A heated debate took place at the Bodden Town Civic Centre Tuesday night over the proposed National Conservation Bill.
The second in a series of district meetings on the controversial bill drew a crowd of close to 50 residents who turned out to hear Environment Minster Wayne Panton and Director of the Department of Environment Gina Petrie-Ebanks explain the bill and answer questions.
For many of the attendees, the most contentious issue was the potential impact the bill may have on land ownership. Residents said they were concerned the proposed bill might be used to seize private property for the purpose of environmental protection.
The discussion sparked raised voices at times, with some residents wanting answers right away about whether land they owned would be affected by this new bill, should it become law. One resident said the audience was willing to keep Mr. Panton and Ms Petrie-Ebanks all night if that was how long it took for them to get answers.
Tuesday’s turnout was in stark contrast to the small audience at the first meeting, held in West Bay, which attracted fewer than 20 people. And while most of those at the West Bay meeting supported the bill, a vocal majority at Bodden Town were opposed to it due to concerns about the impact they believed it would have on land ownership rights.
After discussing the bill and taking questions for more than two-and-a-half hours Tuesday night, Mr. Panton said he would be happy to meet local residents at a later date – or else they would be there all night.
Some individual land owners were concerned that privately owned wetlands would end up in the hands of government and the National Trust for the Cayman Islands. One resident said he was not against the conservation bill but was concerned that the bill would lead to compulsory acquisition of private land.
Section 41 of the conservation bill also came under heavy fire by the residents, with most saying it should be taken out.
That section of the bill states that in relation to a protected area or a critical habitat of a protected species, “the [National Conservation] Council may, having regard to all the material considerations in this Law and regulations made under this Law (a) agree to the proposed action subject to such conditions as it considers reasonable, in which case the originating authority shall ensure that the proposed action is made subject to such conditions; or (b) if the Council considers that the adverse impact of the proposed action cannot be satisfactorily mitigated by conditions, the Council shall so direct the originating authority and that authority shall refuse to agree to or refuse to proceed with the proposed action.” The section also stipulates that anyone aggrieved by a decision of the Council under that section may appeal against it to the Cabinet.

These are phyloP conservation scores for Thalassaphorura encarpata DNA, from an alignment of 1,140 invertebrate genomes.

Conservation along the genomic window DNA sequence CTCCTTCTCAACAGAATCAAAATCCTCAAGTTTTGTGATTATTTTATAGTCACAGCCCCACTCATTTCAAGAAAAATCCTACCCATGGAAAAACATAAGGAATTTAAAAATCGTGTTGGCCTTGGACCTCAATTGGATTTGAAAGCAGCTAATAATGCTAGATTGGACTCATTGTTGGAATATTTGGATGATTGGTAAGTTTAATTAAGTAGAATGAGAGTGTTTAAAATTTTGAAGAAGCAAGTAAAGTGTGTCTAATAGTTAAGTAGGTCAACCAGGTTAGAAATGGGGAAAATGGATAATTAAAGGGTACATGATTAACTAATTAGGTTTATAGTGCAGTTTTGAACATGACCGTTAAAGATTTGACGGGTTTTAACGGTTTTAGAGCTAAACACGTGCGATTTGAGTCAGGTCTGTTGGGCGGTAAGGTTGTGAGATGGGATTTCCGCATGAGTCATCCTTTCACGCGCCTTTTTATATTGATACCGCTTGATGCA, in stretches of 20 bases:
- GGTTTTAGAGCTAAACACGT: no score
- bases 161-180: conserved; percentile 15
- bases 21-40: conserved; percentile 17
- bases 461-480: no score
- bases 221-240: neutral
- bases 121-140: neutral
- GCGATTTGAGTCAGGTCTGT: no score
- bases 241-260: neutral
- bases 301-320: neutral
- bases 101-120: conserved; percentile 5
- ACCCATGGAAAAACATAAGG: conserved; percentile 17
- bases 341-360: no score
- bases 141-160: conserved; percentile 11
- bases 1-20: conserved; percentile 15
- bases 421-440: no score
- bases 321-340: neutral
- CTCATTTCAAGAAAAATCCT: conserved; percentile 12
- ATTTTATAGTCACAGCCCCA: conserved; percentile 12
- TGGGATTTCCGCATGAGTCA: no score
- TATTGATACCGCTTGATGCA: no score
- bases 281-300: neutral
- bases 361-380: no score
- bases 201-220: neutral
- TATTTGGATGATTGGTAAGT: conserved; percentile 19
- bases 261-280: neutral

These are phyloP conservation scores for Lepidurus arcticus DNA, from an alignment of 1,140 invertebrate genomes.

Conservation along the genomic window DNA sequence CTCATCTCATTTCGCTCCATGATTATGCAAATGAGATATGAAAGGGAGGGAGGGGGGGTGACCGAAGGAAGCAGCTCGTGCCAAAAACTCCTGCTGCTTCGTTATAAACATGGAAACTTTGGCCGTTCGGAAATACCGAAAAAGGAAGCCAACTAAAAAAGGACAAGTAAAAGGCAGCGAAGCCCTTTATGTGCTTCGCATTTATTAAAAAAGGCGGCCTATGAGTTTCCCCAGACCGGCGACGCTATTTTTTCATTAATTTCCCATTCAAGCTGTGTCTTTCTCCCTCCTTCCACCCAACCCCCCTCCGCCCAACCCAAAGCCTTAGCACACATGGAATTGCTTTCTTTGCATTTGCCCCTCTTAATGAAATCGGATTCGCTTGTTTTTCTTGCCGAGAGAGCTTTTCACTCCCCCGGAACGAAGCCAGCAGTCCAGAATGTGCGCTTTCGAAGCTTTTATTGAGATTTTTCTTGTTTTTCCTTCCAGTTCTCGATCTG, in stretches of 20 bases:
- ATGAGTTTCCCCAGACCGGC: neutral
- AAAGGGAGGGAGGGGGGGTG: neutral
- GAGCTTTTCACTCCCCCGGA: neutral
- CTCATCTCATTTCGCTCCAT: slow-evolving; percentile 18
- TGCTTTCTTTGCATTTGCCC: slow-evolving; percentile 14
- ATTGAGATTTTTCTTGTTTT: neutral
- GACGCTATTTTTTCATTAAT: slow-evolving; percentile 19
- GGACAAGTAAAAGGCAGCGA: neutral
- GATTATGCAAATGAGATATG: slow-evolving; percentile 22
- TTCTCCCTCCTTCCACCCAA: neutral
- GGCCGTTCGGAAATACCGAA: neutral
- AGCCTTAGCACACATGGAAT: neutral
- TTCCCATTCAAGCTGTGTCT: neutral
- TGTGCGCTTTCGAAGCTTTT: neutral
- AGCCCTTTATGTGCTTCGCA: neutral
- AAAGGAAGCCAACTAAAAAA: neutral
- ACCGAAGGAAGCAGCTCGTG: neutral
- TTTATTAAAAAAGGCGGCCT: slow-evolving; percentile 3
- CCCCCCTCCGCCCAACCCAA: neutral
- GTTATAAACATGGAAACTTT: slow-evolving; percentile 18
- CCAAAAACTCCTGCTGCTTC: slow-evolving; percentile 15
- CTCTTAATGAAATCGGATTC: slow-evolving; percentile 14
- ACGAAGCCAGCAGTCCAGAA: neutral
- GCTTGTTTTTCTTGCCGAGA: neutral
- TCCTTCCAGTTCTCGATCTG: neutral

“I hope the bill will not infringe on the rights of the Cayman Islands people,” said resident Emile Levy. “Government should not force people to sell. I understand we need to preserve many species for future generation, but at the rate it is going, most of it is already being sold.”
He also suggested making the much talked about proposed Bodden Town dump site in Midland Acres into a protected property.
Residents also wanted clarification on the Caymanian species being protected and questioned the scientific names of the protected species listed in the bill, saying there were many they had not heard of.
“As we know every plant in the Cayman Islands has a Caymanian name that we could actually refer to as that,” said Bernadette Bodden. “I cannot even pronounce the names that are listed here … can anyone enlighten me, please?”
“They are plants,” said Ms Petrie-Ebanks, before she was interrupted.
“Those Caymanian names do not exist, so what are they?” enquired Ms Bodden. “I know of Caymanian names listed like the ‘black sage’ and ‘mastic.’ We don’t know what these are,” she said, indicating the names on the list.
Christine Rose-Smith, a volunteer with the National Trust, attempted to clarify the listed species by explaining the scientific spelling, with the plants having recently been discovered as being endemic to the Cayman Islands.
This provoked another volley of questions and answers as residents asked why pictures were not displayed and who was to say that these species did not already exist on their property.
Mr. Panton sought to clarify the issue of private land ownership and the impact the bill would have on that. “Your land is not protected land unless you sell it to the Crown and the Crown then decides through the recommendation of Cabinet and public consultation. That is the only way it becomes protected property,” he said.
But Ms Bodden said it was her understanding that land could either be purchased or gained through compulsory acquisition by government.
“It is rather unfair for a council to put in place or tell us what we can do or can’t do with property that has been inherited or purchased,” said Ms Bodden.
She said the point was to let people be more aware of what is happening. “Right now, you are withholding information, and we should have the option of seeing where these areas are.”
Ms Petrie-Ebanks insisted they were not withholding information and gave answers according to what the bill says.
Mr. Panton added, “The National Conservation Council can identify areas that may be worthy of being made protective areas.
In addition, the people can equally make recommendations to the council, and once the National Conservation Council thinks that a piece of Crown land should be protected, that recommendation then goes to Cabinet.”